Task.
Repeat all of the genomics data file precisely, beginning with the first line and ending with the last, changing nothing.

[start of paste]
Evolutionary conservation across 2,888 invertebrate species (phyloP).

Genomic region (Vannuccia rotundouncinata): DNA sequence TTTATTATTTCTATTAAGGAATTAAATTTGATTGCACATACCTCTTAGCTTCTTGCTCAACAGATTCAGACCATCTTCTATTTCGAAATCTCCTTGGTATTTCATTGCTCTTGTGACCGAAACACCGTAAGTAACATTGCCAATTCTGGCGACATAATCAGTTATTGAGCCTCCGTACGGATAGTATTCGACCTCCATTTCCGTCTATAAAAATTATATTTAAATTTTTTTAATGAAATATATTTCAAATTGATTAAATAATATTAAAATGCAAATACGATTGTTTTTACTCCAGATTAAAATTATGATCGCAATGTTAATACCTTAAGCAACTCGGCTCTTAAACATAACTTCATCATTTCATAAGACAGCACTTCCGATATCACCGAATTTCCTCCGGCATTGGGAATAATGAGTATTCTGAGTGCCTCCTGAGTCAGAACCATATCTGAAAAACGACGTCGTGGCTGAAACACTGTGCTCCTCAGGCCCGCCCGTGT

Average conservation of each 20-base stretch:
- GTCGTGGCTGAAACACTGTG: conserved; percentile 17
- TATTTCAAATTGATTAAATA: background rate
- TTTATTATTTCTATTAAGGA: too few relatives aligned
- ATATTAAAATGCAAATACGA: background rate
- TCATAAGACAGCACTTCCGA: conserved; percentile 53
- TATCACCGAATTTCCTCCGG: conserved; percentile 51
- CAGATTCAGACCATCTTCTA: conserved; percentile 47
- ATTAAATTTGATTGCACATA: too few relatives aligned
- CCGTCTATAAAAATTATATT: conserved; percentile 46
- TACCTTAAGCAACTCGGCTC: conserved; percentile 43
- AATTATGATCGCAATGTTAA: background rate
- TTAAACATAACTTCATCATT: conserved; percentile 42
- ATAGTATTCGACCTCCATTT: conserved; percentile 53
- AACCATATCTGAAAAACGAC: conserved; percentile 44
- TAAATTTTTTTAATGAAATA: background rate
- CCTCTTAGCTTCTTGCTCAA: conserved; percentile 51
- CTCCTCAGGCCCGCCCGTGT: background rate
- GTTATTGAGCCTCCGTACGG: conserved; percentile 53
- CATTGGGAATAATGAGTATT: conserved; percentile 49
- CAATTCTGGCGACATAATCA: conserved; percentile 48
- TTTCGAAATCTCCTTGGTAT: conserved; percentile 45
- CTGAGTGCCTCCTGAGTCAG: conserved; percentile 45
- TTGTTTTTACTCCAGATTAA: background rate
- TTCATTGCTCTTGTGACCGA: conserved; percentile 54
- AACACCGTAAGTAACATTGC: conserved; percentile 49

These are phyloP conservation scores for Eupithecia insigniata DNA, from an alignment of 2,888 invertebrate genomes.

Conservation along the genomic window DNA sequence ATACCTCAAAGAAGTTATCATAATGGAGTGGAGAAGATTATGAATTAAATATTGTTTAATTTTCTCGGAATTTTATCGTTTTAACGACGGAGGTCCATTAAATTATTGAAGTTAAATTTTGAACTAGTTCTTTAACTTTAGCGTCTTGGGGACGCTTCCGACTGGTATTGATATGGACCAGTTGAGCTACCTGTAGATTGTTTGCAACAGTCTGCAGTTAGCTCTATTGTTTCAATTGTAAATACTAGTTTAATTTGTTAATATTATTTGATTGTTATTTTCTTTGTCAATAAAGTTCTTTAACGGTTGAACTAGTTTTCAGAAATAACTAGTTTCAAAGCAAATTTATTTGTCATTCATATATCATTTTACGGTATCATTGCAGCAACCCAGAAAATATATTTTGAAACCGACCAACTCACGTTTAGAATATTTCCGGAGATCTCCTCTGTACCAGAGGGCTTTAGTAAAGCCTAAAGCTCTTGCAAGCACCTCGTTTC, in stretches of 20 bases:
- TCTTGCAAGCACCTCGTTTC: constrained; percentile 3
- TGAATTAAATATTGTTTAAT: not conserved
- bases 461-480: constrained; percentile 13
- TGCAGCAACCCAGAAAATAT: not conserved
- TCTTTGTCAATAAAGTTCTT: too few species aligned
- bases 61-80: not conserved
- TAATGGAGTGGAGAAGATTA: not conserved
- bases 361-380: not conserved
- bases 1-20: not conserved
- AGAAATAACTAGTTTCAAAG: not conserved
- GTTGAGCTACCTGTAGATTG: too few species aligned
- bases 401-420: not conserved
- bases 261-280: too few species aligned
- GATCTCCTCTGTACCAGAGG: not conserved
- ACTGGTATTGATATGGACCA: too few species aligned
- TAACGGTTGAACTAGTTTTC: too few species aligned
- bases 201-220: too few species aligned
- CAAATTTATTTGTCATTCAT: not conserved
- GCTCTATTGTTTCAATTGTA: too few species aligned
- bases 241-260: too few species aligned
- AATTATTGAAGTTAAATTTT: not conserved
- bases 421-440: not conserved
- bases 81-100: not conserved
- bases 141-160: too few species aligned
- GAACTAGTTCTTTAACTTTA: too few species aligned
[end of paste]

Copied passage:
Evolutionary conservation across 2,888 invertebrate species (phyloP).

Genomic region (Vannuccia rotundouncinata): DNA sequence TTTATTATTTCTATTAAGGAATTAAATTTGATTGCACATACCTCTTAGCTTCTTGCTCAACAGATTCAGACCATCTTCTATTTCGAAATCTCCTTGGTATTTCATTGCTCTTGTGACCGAAACACCGTAAGTAACATTGCCAATTCTGGCGACATAATCAGTTATTGAGCCTCCGTACGGATAGTATTCGACCTCCATTTCCGTCTATAAAAATTATATTTAAATTTTTTTAATGAAATATATTTCAAATTGATTAAATAATATTAAAATGCAAATACGATTGTTTTTACTCCAGATTAAAATTATGATCGCAATGTTAATACCTTAAGCAACTCGGCTCTTAAACATAACTTCATCATTTCATAAGACAGCACTTCCGATATCACCGAATTTCCTCCGGCATTGGGAATAATGAGTATTCTGAGTGCCTCCTGAGTCAGAACCATATCTGAAAAACGACGTCGTGGCTGAAACACTGTGCTCCTCAGGCCCGCCCGTGT

Average conservation of each 20-base stretch:
- GTCGTGGCTGAAACACTGTG: conserved; percentile 17
- TATTTCAAATTGATTAAATA: background rate
- TTTATTATTTCTATTAAGGA: too few relatives aligned
- ATATTAAAATGCAAATACGA: background rate
- TCATAAGACAGCACTTCCGA: conserved; percentile 53
- TATCACCGAATTTCCTCCGG: conserved; percentile 51
- CAGATTCAGACCATCTTCTA: conserved; percentile 47
- ATTAAATTTGATTGCACATA: too few relatives aligned
- CCGTCTATAAAAATTATATT: conserved; percentile 46
- TACCTTAAGCAACTCGGCTC: conserved; percentile 43
- AATTATGATCGCAATGTTAA: background rate
- TTAAACATAACTTCATCATT: conserved; percentile 42
- ATAGTATTCGACCTCCATTT: conserved; percentile 53
- AACCATATCTGAAAAACGAC: conserved; percentile 44
- TAAATTTTTTTAATGAAATA: background rate
- CCTCTTAGCTTCTTGCTCAA: conserved; percentile 51
- CTCCTCAGGCCCGCCCGTGT: background rate
- GTTATTGAGCCTCCGTACGG: conserved; percentile 53
- CATTGGGAATAATGAGTATT: conserved; percentile 49
- CAATTCTGGCGACATAATCA: conserved; percentile 48
- TTTCGAAATCTCCTTGGTAT: conserved; percentile 45
- CTGAGTGCCTCCTGAGTCAG: conserved; percentile 45
- TTGTTTTTACTCCAGATTAA: background rate
- TTCATTGCTCTTGTGACCGA: conserved; percentile 54
- AACACCGTAAGTAACATTGC: conserved; percentile 49

These are phyloP conservation scores for Eupithecia insigniata DNA, from an alignment of 2,888 invertebrate genomes.

Conservation along the genomic window DNA sequence ATACCTCAAAGAAGTTATCATAATGGAGTGGAGAAGATTATGAATTAAATATTGTTTAATTTTCTCGGAATTTTATCGTTTTAACGACGGAGGTCCATTAAATTATTGAAGTTAAATTTTGAACTAGTTCTTTAACTTTAGCGTCTTGGGGACGCTTCCGACTGGTATTGATATGGACCAGTTGAGCTACCTGTAGATTGTTTGCAACAGTCTGCAGTTAGCTCTATTGTTTCAATTGTAAATACTAGTTTAATTTGTTAATATTATTTGATTGTTATTTTCTTTGTCAATAAAGTTCTTTAACGGTTGAACTAGTTTTCAGAAATAACTAGTTTCAAAGCAAATTTATTTGTCATTCATATATCATTTTACGGTATCATTGCAGCAACCCAGAAAATATATTTTGAAACCGACCAACTCACGTTTAGAATATTTCCGGAGATCTCCTCTGTACCAGAGGGCTTTAGTAAAGCCTAAAGCTCTTGCAAGCACCTCGTTTC, in stretches of 20 bases:
- TCTTGCAAGCACCTCGTTTC: constrained; percentile 3
- TGAATTAAATATTGTTTAAT: not conserved
- bases 461-480: constrained; percentile 13
- TGCAGCAACCCAGAAAATAT: not conserved
- TCTTTGTCAATAAAGTTCTT: too few species aligned
- bases 61-80: not conserved
- TAATGGAGTGGAGAAGATTA: not conserved
- bases 361-380: not conserved
- bases 1-20: not conserved
- AGAAATAACTAGTTTCAAAG: not conserved
- GTTGAGCTACCTGTAGATTG: too few species aligned
- bases 401-420: not conserved
- bases 261-280: too few species aligned
- GATCTCCTCTGTACCAGAGG: not conserved
- ACTGGTATTGATATGGACCA: too few species aligned
- TAACGGTTGAACTAGTTTTC: too few species aligned
- bases 201-220: too few species aligned
- CAAATTTATTTGTCATTCAT: not conserved
- GCTCTATTGTTTCAATTGTA: too few species aligned
- bases 241-260: too few species aligned
- AATTATTGAAGTTAAATTTT: not conserved
- bases 421-440: not conserved
- bases 81-100: not conserved
- bases 141-160: too few species aligned
- GAACTAGTTCTTTAACTTTA: too few species aligned